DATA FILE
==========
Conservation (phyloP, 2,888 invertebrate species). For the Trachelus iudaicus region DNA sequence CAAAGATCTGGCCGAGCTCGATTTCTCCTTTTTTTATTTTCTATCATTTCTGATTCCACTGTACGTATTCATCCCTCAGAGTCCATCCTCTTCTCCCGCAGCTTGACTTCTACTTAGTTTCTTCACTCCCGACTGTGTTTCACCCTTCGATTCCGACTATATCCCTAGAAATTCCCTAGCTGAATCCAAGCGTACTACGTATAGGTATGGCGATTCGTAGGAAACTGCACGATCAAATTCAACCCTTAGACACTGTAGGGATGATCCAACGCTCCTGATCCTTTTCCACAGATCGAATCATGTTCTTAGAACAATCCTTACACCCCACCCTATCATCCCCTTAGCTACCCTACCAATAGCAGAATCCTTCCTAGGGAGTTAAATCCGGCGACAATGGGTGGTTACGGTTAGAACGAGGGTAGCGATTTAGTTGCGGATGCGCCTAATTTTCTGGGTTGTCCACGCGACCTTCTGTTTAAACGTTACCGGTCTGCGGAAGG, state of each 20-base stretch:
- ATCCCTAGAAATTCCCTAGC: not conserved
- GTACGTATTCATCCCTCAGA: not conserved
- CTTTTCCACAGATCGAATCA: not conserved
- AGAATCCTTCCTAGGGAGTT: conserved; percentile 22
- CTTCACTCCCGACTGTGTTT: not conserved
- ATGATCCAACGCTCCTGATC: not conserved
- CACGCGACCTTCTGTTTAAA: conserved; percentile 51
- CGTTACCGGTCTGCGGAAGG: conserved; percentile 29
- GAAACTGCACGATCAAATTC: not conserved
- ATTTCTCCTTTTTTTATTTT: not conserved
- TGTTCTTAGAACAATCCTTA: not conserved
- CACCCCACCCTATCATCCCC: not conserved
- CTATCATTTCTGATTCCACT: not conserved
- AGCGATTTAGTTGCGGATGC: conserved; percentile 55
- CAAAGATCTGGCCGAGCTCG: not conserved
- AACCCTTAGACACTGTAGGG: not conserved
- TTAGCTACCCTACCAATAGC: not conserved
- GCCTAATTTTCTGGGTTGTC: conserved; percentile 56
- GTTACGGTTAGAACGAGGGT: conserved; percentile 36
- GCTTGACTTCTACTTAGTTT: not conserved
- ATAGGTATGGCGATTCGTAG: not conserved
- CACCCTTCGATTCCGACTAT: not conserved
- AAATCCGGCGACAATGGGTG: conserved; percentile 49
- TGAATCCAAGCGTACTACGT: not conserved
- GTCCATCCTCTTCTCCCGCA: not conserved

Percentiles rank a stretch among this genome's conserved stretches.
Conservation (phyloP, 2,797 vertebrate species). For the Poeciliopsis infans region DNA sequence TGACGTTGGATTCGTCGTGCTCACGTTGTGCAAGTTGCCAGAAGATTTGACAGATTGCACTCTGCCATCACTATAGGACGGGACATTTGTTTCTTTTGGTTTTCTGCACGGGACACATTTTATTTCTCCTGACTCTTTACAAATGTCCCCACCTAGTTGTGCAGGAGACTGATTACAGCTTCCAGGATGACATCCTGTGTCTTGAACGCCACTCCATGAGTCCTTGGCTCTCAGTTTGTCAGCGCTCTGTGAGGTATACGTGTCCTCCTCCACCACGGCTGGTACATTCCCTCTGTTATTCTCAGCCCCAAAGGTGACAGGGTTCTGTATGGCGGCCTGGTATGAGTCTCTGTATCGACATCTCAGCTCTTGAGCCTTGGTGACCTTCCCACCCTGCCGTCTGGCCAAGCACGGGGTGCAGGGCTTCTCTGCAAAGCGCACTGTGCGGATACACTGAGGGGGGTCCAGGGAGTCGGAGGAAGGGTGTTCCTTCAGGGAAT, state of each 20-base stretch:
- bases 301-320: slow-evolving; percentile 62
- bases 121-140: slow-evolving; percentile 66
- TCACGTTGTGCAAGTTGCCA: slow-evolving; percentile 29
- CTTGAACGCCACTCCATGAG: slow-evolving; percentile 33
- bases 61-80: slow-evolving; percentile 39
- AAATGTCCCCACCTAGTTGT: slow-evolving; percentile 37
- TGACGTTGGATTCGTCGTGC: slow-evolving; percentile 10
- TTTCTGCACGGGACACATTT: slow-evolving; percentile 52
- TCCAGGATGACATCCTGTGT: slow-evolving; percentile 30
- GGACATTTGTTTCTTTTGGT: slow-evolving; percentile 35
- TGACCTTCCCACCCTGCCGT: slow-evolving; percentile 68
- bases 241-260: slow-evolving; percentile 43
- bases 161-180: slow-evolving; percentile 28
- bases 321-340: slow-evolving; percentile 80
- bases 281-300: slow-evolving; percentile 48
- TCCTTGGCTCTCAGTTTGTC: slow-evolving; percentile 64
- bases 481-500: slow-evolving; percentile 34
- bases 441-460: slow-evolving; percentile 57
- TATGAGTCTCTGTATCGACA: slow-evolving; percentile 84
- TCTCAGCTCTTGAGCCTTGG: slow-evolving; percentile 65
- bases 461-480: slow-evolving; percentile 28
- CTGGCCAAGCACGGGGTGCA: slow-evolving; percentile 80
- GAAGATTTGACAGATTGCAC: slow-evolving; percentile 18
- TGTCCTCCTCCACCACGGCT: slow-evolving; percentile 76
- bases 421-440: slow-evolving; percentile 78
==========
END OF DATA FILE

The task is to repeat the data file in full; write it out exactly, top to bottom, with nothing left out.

Conservation (phyloP, 2,888 invertebrate species). For the Trachelus iudaicus region DNA sequence CAAAGATCTGGCCGAGCTCGATTTCTCCTTTTTTTATTTTCTATCATTTCTGATTCCACTGTACGTATTCATCCCTCAGAGTCCATCCTCTTCTCCCGCAGCTTGACTTCTACTTAGTTTCTTCACTCCCGACTGTGTTTCACCCTTCGATTCCGACTATATCCCTAGAAATTCCCTAGCTGAATCCAAGCGTACTACGTATAGGTATGGCGATTCGTAGGAAACTGCACGATCAAATTCAACCCTTAGACACTGTAGGGATGATCCAACGCTCCTGATCCTTTTCCACAGATCGAATCATGTTCTTAGAACAATCCTTACACCCCACCCTATCATCCCCTTAGCTACCCTACCAATAGCAGAATCCTTCCTAGGGAGTTAAATCCGGCGACAATGGGTGGTTACGGTTAGAACGAGGGTAGCGATTTAGTTGCGGATGCGCCTAATTTTCTGGGTTGTCCACGCGACCTTCTGTTTAAACGTTACCGGTCTGCGGAAGG, state of each 20-base stretch:
- ATCCCTAGAAATTCCCTAGC: not conserved
- GTACGTATTCATCCCTCAGA: not conserved
- CTTTTCCACAGATCGAATCA: not conserved
- AGAATCCTTCCTAGGGAGTT: conserved; percentile 22
- CTTCACTCCCGACTGTGTTT: not conserved
- ATGATCCAACGCTCCTGATC: not conserved
- CACGCGACCTTCTGTTTAAA: conserved; percentile 51
- CGTTACCGGTCTGCGGAAGG: conserved; percentile 29
- GAAACTGCACGATCAAATTC: not conserved
- ATTTCTCCTTTTTTTATTTT: not conserved
- TGTTCTTAGAACAATCCTTA: not conserved
- CACCCCACCCTATCATCCCC: not conserved
- CTATCATTTCTGATTCCACT: not conserved
- AGCGATTTAGTTGCGGATGC: conserved; percentile 55
- CAAAGATCTGGCCGAGCTCG: not conserved
- AACCCTTAGACACTGTAGGG: not conserved
- TTAGCTACCCTACCAATAGC: not conserved
- GCCTAATTTTCTGGGTTGTC: conserved; percentile 56
- GTTACGGTTAGAACGAGGGT: conserved; percentile 36
- GCTTGACTTCTACTTAGTTT: not conserved
- ATAGGTATGGCGATTCGTAG: not conserved
- CACCCTTCGATTCCGACTAT: not conserved
- AAATCCGGCGACAATGGGTG: conserved; percentile 49
- TGAATCCAAGCGTACTACGT: not conserved
- GTCCATCCTCTTCTCCCGCA: not conserved

Percentiles rank a stretch among this genome's conserved stretches.
Conservation (phyloP, 2,797 vertebrate species). For the Poeciliopsis infans region DNA sequence TGACGTTGGATTCGTCGTGCTCACGTTGTGCAAGTTGCCAGAAGATTTGACAGATTGCACTCTGCCATCACTATAGGACGGGACATTTGTTTCTTTTGGTTTTCTGCACGGGACACATTTTATTTCTCCTGACTCTTTACAAATGTCCCCACCTAGTTGTGCAGGAGACTGATTACAGCTTCCAGGATGACATCCTGTGTCTTGAACGCCACTCCATGAGTCCTTGGCTCTCAGTTTGTCAGCGCTCTGTGAGGTATACGTGTCCTCCTCCACCACGGCTGGTACATTCCCTCTGTTATTCTCAGCCCCAAAGGTGACAGGGTTCTGTATGGCGGCCTGGTATGAGTCTCTGTATCGACATCTCAGCTCTTGAGCCTTGGTGACCTTCCCACCCTGCCGTCTGGCCAAGCACGGGGTGCAGGGCTTCTCTGCAAAGCGCACTGTGCGGATACACTGAGGGGGGTCCAGGGAGTCGGAGGAAGGGTGTTCCTTCAGGGAAT, state of each 20-base stretch:
- bases 301-320: slow-evolving; percentile 62
- bases 121-140: slow-evolving; percentile 66
- TCACGTTGTGCAAGTTGCCA: slow-evolving; percentile 29
- CTTGAACGCCACTCCATGAG: slow-evolving; percentile 33
- bases 61-80: slow-evolving; percentile 39
- AAATGTCCCCACCTAGTTGT: slow-evolving; percentile 37
- TGACGTTGGATTCGTCGTGC: slow-evolving; percentile 10
- TTTCTGCACGGGACACATTT: slow-evolving; percentile 52
- TCCAGGATGACATCCTGTGT: slow-evolving; percentile 30
- GGACATTTGTTTCTTTTGGT: slow-evolving; percentile 35
- TGACCTTCCCACCCTGCCGT: slow-evolving; percentile 68
- bases 241-260: slow-evolving; percentile 43
- bases 161-180: slow-evolving; percentile 28
- bases 321-340: slow-evolving; percentile 80
- bases 281-300: slow-evolving; percentile 48
- TCCTTGGCTCTCAGTTTGTC: slow-evolving; percentile 64
- bases 481-500: slow-evolving; percentile 34
- bases 441-460: slow-evolving; percentile 57
- TATGAGTCTCTGTATCGACA: slow-evolving; percentile 84
- TCTCAGCTCTTGAGCCTTGG: slow-evolving; percentile 65
- bases 461-480: slow-evolving; percentile 28
- CTGGCCAAGCACGGGGTGCA: slow-evolving; percentile 80
- GAAGATTTGACAGATTGCAC: slow-evolving; percentile 18
- TGTCCTCCTCCACCACGGCT: slow-evolving; percentile 76
- bases 421-440: slow-evolving; percentile 78